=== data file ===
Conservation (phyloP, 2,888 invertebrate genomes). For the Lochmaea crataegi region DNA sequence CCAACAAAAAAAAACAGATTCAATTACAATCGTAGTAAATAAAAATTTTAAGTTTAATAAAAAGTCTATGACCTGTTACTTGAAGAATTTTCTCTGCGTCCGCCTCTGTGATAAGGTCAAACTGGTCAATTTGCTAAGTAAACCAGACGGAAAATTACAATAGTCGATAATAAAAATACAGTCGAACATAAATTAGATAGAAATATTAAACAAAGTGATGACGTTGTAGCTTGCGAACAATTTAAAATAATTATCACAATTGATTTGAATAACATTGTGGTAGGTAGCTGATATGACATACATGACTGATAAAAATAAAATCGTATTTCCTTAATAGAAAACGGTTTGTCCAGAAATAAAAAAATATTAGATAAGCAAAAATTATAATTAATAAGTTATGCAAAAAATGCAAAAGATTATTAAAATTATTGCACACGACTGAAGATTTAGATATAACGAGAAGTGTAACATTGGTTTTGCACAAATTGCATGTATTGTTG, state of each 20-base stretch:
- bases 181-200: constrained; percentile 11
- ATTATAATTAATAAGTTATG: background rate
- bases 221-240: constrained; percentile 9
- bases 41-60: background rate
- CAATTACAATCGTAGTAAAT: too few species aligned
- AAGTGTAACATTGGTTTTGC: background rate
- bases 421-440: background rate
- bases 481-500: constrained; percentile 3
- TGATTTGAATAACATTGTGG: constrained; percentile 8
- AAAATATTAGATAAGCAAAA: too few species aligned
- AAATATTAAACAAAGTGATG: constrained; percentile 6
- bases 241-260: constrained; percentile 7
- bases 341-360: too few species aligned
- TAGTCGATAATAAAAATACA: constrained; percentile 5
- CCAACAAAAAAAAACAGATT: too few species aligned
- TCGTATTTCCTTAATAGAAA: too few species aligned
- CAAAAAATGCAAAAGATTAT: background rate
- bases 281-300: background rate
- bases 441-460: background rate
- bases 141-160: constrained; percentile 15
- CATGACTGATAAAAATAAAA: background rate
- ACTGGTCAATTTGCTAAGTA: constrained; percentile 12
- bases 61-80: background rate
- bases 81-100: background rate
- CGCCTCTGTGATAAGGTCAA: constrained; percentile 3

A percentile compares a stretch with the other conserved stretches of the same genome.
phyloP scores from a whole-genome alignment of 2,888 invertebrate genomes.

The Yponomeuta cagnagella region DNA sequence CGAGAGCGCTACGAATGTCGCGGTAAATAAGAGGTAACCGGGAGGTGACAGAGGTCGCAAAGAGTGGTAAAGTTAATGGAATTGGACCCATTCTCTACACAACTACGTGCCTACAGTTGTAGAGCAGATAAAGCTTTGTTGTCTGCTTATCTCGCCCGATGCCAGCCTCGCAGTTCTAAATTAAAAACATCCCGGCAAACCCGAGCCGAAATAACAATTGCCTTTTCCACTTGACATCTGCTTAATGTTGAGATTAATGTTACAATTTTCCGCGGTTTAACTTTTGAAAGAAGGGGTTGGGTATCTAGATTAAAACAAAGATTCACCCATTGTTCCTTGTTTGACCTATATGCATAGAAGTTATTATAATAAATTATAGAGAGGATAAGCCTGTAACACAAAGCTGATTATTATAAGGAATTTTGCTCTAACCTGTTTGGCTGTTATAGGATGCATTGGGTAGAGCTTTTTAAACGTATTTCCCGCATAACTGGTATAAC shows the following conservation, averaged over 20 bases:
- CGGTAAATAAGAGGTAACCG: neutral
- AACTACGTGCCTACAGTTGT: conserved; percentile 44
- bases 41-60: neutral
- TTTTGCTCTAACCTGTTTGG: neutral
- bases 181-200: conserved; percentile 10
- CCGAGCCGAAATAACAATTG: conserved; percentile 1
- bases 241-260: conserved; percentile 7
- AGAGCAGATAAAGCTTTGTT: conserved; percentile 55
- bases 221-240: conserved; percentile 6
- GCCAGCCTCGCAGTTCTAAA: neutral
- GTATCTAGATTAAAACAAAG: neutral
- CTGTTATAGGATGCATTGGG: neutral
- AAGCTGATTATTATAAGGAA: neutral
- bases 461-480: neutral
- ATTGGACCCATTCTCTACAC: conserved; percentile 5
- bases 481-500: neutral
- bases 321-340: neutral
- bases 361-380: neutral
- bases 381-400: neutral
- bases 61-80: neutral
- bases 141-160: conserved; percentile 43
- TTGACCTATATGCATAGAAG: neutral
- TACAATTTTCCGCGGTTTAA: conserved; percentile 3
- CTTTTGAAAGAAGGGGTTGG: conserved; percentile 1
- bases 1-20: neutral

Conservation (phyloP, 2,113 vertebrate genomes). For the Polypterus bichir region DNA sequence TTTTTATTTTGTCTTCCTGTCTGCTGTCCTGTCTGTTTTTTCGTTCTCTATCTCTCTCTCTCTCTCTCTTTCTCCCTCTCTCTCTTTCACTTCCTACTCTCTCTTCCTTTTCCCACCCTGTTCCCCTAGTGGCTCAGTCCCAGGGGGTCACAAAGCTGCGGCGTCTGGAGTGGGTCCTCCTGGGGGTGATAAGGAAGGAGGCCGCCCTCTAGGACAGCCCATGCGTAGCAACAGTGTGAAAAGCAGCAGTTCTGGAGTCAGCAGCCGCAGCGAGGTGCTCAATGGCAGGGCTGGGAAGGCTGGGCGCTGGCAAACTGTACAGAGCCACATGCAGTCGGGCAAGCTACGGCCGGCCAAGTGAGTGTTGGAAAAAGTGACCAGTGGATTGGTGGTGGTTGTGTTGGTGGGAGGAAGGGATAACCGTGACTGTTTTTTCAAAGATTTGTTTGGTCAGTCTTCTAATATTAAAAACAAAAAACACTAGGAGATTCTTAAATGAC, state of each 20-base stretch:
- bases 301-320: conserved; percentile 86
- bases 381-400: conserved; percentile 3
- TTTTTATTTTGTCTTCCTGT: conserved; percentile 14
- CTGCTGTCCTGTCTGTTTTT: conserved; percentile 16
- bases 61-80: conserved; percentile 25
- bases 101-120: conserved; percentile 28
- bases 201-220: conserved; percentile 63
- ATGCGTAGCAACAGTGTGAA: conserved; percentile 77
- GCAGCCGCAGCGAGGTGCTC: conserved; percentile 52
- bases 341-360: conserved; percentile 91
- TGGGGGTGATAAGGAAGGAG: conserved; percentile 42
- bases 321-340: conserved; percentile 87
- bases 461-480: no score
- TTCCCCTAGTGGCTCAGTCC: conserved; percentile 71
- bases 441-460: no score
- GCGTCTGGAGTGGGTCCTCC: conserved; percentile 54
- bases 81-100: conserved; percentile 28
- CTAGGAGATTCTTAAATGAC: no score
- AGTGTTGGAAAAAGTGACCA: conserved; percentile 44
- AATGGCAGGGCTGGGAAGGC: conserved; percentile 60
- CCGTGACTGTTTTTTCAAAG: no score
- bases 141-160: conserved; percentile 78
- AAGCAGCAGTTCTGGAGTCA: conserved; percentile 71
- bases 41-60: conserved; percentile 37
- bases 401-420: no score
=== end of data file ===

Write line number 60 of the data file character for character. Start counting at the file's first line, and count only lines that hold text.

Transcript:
- bases 61-80: conserved; percentile 25